Why the CBR Approach?

Institutionalised rehabilitation account for 10 - 15% of rehabilitation needs of people with disabilities while 85 - 90% needs can be achieved through the community.

Number of professionals in this field was limited whereas a rehabilitation team can provide the different components of rehabilitation.

Expensive equipment and aids had to be handled and maintained by competent staff whereas the community could in addition develop low cost equipment to suit their needs.

Systems for medical, special and vocational rehabilitation were centred on medical model - a model not always appropriate for developing countries.

Perception that disabled people were difficult to treat, train and educate, with the lack of humane approach had to be overcome with families and caregiver bridging his need at community level.

Furthermore, governments can rarely be accounted on to finance the total cost of service delivery in all their communities - the basic services must be built on resources that are available locally within the community. [Einar Helander, Prejudice and Dignity - An Introduction to Community Based Rehabilitation, ISBN'92]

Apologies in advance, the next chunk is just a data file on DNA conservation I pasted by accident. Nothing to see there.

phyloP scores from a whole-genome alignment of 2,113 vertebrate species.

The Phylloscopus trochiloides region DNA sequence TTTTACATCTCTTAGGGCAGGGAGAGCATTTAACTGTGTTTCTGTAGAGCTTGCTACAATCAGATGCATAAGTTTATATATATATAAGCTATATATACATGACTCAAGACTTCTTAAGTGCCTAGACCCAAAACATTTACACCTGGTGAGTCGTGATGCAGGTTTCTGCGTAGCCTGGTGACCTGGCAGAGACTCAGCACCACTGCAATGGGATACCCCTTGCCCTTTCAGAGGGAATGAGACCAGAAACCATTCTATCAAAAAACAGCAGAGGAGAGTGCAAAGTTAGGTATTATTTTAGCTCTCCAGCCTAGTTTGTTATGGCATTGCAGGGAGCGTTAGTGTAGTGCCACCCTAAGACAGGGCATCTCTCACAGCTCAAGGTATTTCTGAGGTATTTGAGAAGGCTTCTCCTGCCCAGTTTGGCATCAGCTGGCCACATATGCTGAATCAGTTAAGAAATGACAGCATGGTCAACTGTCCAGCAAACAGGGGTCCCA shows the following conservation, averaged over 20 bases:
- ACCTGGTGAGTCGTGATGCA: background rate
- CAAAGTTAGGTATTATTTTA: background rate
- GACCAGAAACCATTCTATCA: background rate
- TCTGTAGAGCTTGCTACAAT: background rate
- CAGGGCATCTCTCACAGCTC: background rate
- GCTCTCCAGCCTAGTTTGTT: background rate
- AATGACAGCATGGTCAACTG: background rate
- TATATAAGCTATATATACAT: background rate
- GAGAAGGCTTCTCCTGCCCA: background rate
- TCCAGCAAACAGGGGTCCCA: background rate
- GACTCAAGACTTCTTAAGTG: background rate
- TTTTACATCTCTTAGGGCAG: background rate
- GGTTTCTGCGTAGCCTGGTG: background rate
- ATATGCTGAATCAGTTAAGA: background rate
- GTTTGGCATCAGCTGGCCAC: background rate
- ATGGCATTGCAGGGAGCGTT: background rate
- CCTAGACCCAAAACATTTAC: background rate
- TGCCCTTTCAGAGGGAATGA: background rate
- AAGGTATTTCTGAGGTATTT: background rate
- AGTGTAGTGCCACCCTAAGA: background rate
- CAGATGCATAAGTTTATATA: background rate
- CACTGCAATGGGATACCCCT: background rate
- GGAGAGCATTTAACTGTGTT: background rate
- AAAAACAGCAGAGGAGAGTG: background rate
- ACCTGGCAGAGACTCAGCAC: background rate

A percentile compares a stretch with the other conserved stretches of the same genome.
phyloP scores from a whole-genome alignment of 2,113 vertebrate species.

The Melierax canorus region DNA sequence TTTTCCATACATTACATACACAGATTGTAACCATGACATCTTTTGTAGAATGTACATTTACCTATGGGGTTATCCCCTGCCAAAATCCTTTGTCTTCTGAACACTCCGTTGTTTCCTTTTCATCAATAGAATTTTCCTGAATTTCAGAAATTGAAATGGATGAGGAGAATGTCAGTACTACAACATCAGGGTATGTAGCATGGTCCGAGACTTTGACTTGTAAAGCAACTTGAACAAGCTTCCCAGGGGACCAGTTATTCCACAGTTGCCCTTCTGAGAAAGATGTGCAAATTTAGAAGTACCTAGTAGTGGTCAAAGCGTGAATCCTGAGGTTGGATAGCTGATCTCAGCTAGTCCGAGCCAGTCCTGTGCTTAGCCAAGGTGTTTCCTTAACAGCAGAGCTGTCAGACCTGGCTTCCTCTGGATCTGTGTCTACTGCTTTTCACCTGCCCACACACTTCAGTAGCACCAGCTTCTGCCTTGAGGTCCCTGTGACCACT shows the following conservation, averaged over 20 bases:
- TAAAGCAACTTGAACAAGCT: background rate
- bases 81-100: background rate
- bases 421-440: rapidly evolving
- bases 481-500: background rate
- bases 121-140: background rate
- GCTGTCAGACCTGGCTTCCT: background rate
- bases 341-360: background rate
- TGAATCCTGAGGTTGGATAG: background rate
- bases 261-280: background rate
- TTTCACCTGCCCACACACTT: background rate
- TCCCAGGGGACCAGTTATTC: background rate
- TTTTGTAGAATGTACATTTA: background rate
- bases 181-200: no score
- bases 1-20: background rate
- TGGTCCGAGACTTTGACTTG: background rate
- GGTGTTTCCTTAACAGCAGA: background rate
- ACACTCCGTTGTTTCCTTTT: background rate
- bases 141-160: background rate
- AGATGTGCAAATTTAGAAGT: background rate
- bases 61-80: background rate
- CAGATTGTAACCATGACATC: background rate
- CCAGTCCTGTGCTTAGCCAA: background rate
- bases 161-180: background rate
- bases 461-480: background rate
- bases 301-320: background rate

Advantages of Community Based Rehabilitation

Such a Community based approach has several advantages. The most difficult barriers faced by most disabled people are the negative attitudes held by others in the community. When rehabilitation services are provided in the person's home community, these attitudes and stereotypes are chipped away on a daily basis; in the case of young children, they are never allowed to develop. The extended family forms the basic fabric of society in most developing countries. Community based training uses the extended family as the cornerstone for the rehabilitation process. It also assures that the training provided will be appropriate. The final issue is cost effectiveness. [Lawrence F Campbell in J Kirk Horton's 1990 'A Training Guide for Field Workers']

The CBR approach also sees the establishment of Voluntary Workers. These volunteers frequently assist the foundation and there are many ways, which they are able to help:

Working alongside one particular client at home.
Being a committee member for one of our regional centers.
Fund raising and financial support .
Assisting in special events, displays and projects.
Teaching a child with disability to read and write.
Being involved with people with disabilities in social activities.
Offering special skills: doctors, nurses, teachers, lawyers.
Designing and making special equipment.
Sewing, typing and computer skills training.
Providing transport for people and children with disabilities